We try not to let it weigh on our mind too much because...
..if it did, we wouldn't do anything.
We wouldn't think about coming down here.
Chris and Debs want to learn as much as they can from John and Annalise
about raising a family in Australia.
This seems like an OK place to bring up kids.
Was that a contributing factor when you decided to come back over here?
I think, in a way, yes.
I think the one thing that swayed me was when you see a class of kids from the local school
down at the beach with their surfboards,
and they're out having a surfing lesson at school.
-You just sort of go, "There's something quite good about this."
So it's definitely worth the upheaval and the fact that you are...
Look, there's no denying that it's not an upheaval. It is.
You move your entire house and life.
I think you've got to look at your reasons for moving.
Why do you want to live here? Why don't you want to live in the UK?
And I think if you tot them all up
and you come down on the side of living in Australia,
I think it's a great place to live.
Back in the UK, Chris and Debs have an active social life,
but if they move to Australia, they'll be on their own.
So they've come to the local rugby club social to meet some potential new friends.
The man of the hour. Chris. Welcome down to the club, mate. How are you doing?
-Yeah, not too bad. You?
-Not too bad.
We've got a couple of little fellas lined up for you.
-See this Fijian fella here?
-Oh, yeah. The small guy?
Take him up first, you reckon?
All right, guys. Go 20 push-ups altogether on Chris.
Chris, you call it. Everybody on Chris. Listen to him. 20 push-ups, Chris.
Two, three, four, five, six...
As Chris's love of rugby is put to the test,
there's one big issue preying on Debs's mind.
My thoughts about Australia are probably a bit mixed,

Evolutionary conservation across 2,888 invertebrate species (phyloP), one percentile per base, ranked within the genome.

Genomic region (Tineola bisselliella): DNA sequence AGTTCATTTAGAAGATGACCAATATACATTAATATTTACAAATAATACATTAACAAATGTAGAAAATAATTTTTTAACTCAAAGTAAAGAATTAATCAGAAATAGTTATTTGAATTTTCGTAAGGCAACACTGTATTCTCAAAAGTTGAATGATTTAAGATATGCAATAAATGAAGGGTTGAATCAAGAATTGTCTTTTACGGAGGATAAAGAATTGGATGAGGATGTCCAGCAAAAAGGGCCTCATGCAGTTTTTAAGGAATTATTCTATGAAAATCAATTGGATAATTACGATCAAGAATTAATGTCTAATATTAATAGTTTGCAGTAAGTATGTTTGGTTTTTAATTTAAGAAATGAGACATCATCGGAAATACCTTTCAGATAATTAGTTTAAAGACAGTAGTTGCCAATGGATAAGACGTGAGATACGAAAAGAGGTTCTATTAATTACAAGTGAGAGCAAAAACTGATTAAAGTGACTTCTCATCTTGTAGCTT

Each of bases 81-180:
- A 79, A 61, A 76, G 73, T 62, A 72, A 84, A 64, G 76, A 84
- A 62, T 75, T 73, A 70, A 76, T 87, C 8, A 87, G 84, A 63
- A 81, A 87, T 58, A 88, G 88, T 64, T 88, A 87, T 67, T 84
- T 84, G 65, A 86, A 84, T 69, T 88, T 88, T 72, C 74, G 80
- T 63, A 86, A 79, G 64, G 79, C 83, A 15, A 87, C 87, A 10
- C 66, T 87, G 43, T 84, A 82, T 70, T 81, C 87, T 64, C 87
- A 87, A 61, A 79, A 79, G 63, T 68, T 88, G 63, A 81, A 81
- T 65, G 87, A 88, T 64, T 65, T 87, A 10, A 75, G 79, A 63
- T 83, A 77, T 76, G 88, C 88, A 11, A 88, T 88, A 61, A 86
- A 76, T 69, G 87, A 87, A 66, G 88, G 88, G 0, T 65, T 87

because even though everybody's really friendly,
mainly my reservations are about leaving my family, my friends.
So it's still that big decision
of whether we should come out or not.
So we've got a lot to think about, but it's definitely the right decision
coming to have a look at everything and see how things are going.
And, yeah, we'll just take it from there.
Good friends you've known for years can never be replaced,
and the thought of loved ones is obviously tugging at Debs's heart.
How will this affect their decision?
Since we've arrived here in Australia, we've met a number of people.
Really friendly. It's a great atmosphere. It's really sociable.
But I can't stop thinking about our friends in the UK.
And therefore, I'm going to vote...
I'm in the middle.
What are you thinking?
It's difficult, cos we need friends out here if we live out here,
but we also still need our friends at home.
Cos even though we're thousands of miles away, we'll still need them.
Guys that we have met since we've come out here - brilliant.
-But I feel like voting for Australia is betraying our friends that we've got in the UK.
Whether we come or not, we'll still need our friends in the UK.
It's just a really difficult decision to make.
It's definitely difficult to leave people back home. Definitely.
Anyone in particular you were thinking of?
Um, there is a few.
..to be perfectly honest, we don't see a huge amount of each other,
but it's just that we're just always on the other end of the phone.
And I know that that would probably happen here, but...
We'd be able to phone each other probably just as much.
But it's just really hard. Yeah.
Just the thought of leaving friends and family behind
is clearly very difficult for Debs.
Even after 12 moves in 14 years, it doesn't get any easier,
and it's harder still
when you're moving to the other side of the world.
The moment that Debs is dreading -
hearing messages from friends and family back home.
Hi, Chris. Hi, Debs.
Hi, Debs and Chris. I hope you're enjoying yourself out there.
I'm sure you are.
Chris is a loving, caring brother to me.
He's funny. He makes me laugh. He makes the whole family laugh.
He's very caring, very thoughtful, very loving,
and very supportive as a son.
You couldn't ask for a better son, to be quite honest.
We're really, really good friends.
Obviously we're sisters, but we're the best of friends.
Basically, she's probably my soul mate.
There's a big age difference - 12 years - but, um...
Oh, I can't do this. Sorry.
I can't speak about her.
Even though we don't see each other often, we are close.
Um, she's my baby.
The dogs are immensely important to him and Debs.
They're a big part of their lives and everything is geared round...
..what they do is geared round the dogs.